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What to Expect - Withdrawal Symptoms

"When you come to the end of your rope, 

tie a knot and hang on."
--Franklin D. Roosevelt


The short answer is NICOTINE--the chemical that causes you to become addicted to cigarettes.  Nicotine affects your brain, changes your mood, and causes you to want more and more.  When you smoke, your body immediately responds to the nicotine, but this "high" only lasts about 10 seconds!!  Because it is so addictive, nicotine also causes unpleasant withdrawal side effects when you try to quit.  HOWEVER, most of these symptoms will not last long and they should all be gone within a few weeks. 

In addition to the physical chemical addiction, smokers may rely on smoking to fill social needs.  Can you imagine not having something to do with friends on work breaks, when you are driving in the car, or when you drink your morning coffee? You might feel like smoking helps you stay slim, relieve stress, and prevent boredom.  If this is true for you, TIPS can help you find healthy alternatives and coping skills.

In order for you to gauge your dependence and predict how you will respond to quitting, it might be helpful for you to take the Fagerstrom Test for Nicotine Dependence .

Below are some typical withdrawal symptoms, along with ways you can handle them!


Why You Feel It

How Long It Might Last


Feeling grumpy, irritable, anxious, nervous, restless, tense, shaky

Nicotine is leaving your system

A few weeks

Deep breaths; Count to 10; Exercise; Get Plenty Rest; Avoid caffeine; Be easy on yourself & patient with others; Warn others it is a withdrawal symptom; Keep your hands busy

Cough, Dry/Sore throat, Nasal drip

Excess tar, mucus is being cleared from your lungs

A few days

Drink more fluids (water); use hard candy/cough drops; focus on having clean lungs

Inability to concentrate/pay attention/focus; Feeling spaced out or in a fog

You are not getting stimulation from nicotine; Carbon Monoxide is leaving your system

A few weeks (worst in the first 3 days)

Breathe deeply; Plan ahead; Make notes/reminders; Get plenty rest; Take breaks; Work for short intervals; Use caution when driving

Fatigue; Feeling weak; No energy

No longer having a stimulant drug in your system

A few weeks

Deep breaths and exercise to energize; Get extra rest

Feeling light-headed/dizzy; Headaches

More oxygen is reaching your brain

A couple weeks

Get fresh air; Drink plenty water; Sit down when feeling dizzy; Rest

Trouble sleeping/Insomnia

Nicotine alters the brain and affects sleep patterns

A few weeks

Avoid caffeine after noon; Get more exercise; Do relaxation exercises before bed; if you can't fall asleep, don't just lie in bed, get up & do something until you feel drowsy

Constipation; Gas; Stomach pains

Decreased intestinal activity

A couple weeks

Increase fiber (fruit, veggies, bran/whole grains) in your diet; Drink lots of water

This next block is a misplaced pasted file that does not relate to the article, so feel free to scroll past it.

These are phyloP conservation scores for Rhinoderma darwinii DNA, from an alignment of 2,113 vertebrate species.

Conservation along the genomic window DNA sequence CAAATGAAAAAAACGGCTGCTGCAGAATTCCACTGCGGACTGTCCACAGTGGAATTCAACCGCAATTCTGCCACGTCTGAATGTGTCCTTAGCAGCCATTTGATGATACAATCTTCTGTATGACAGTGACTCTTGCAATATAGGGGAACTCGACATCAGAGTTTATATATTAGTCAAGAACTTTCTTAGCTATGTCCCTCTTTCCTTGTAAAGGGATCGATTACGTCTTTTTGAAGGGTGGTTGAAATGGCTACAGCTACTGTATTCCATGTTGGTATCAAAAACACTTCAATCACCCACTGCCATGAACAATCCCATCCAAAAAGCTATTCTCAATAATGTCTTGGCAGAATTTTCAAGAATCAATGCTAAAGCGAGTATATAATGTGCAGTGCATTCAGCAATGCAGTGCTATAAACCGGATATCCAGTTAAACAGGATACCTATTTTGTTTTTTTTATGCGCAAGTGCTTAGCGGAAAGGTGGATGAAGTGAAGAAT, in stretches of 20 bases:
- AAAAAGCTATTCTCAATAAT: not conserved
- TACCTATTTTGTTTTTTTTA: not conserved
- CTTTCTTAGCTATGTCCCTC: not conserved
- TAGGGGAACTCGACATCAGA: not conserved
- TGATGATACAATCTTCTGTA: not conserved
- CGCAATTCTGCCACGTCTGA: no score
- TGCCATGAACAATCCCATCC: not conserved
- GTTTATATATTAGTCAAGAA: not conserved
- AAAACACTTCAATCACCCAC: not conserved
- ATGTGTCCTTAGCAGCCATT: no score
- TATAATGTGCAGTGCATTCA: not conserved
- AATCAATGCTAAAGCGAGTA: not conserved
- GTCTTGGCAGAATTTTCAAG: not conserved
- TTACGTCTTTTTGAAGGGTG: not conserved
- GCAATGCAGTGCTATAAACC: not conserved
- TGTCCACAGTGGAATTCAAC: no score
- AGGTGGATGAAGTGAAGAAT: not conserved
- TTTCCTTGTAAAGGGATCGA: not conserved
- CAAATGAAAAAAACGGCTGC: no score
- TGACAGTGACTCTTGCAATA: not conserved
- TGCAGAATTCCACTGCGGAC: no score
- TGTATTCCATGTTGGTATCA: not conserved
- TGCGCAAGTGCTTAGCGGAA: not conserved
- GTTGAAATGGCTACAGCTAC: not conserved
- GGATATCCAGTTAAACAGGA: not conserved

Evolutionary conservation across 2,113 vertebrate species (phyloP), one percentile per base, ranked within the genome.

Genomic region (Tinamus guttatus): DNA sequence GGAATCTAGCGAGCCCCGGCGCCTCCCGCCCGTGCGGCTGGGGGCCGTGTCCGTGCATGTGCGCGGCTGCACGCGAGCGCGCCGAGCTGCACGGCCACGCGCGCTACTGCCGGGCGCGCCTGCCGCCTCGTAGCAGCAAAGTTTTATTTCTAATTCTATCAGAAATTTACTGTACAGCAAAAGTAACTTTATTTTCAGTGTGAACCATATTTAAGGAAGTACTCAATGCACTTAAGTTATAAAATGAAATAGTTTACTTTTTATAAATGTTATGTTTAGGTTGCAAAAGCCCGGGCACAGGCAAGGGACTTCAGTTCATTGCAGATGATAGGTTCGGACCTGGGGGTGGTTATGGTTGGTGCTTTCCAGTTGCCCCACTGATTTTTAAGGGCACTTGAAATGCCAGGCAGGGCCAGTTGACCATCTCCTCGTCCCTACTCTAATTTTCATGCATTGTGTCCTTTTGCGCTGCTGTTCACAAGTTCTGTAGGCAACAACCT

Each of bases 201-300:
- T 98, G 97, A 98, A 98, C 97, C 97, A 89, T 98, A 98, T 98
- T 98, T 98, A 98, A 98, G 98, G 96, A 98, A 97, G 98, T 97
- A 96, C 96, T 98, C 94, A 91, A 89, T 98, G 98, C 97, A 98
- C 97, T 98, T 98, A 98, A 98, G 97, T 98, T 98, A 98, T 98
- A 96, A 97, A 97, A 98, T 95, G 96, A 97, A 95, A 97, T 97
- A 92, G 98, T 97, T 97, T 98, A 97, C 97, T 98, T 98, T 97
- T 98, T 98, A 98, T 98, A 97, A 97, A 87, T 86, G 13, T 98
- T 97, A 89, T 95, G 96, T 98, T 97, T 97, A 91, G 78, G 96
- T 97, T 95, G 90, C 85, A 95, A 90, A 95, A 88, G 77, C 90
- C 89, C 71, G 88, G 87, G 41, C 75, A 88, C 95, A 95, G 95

Increased hunger

Nicotine is a synthetic appetite suppressant; the urge to smoke sometimes mimics hunger

Up to several weeks

Learn healthy eating habits; Snack on healthy foods; Distract yourself; Recognize these feelings may not be due to hunger; Exercise; Drink water

Cigarette cravings

You just want another cigarette-early on it might be an urge to curb withdrawal symptoms; at any time during recovery it may be out of habit or be triggered by a situation in which you used to smoke

Each craving only lasts 3 to 5 minutes! You may have cravings every now and then for months, but they are more frequent in the first few days

Take deep breaths; Distract yourself; Know that these CRAVINGS WILL PASS QUICKLY!

Adapted from: American Psychiatric Association: Diagnostic & Statistical Manual of Mental Disorders, Fourth Edition: Text Revision. Washington, DC, American Psychiatric Association, 2000.


Many women have other withdrawal symptoms besides the physical ones. This is because for many people, smoking is a way to relieve stress or deal with unpleasant feelings such as anger, boredom, loneliness, sadness, or anxiety.  It may seem that smoking is the ONLY or BEST way to relieve stress. TIPS would encourage you to consider and attempt the following alternatives for dealing with stress.

  • Practice relaxation exercises, such as: deep breathing, stretching, progressive relaxation, meditation, guided imagery.

  • Make time for YOU: pamper yourself, make yourself a priority, do things that make you happy.

  • Start a journal: writing down your feelings and experiences is a very helpful way to work through anger, anxiety, sadness, and other emotions.

  • Take a walk or exercise.

  • Talk to a friend or others in your support network.

  • Read a book.

  • Listen to music.

  • Take a bath.

  • Squeeze a TIPS stress ball.

  • Make lists and practice time management: write down things you need to do or that are making you stressed. Decide which things need immediate attention and prioritize your list. Don't let worrying about the small stuff overwhelm you or your schedule.

  • Laugh: it releases "feel good" chemicals in your brain.

  • Boost your self-confidence and practice being assertive. Feel good about who are you and do not be self-critical!  Repeat affirmation such as, "I am strong, and my baby and I are worth it!"

  • Get plenty of sleep.

  • Practice good nutrition: the food we put in our bodies affects how we feel.

  • Focus on the present moment: this is the only thing you can influence in your life. Worrying about the future or the past does nothing to change it, but it does do something to change the present--it makes it unpleasant.

  • Plan something enjoyable to do EVERY DAY.


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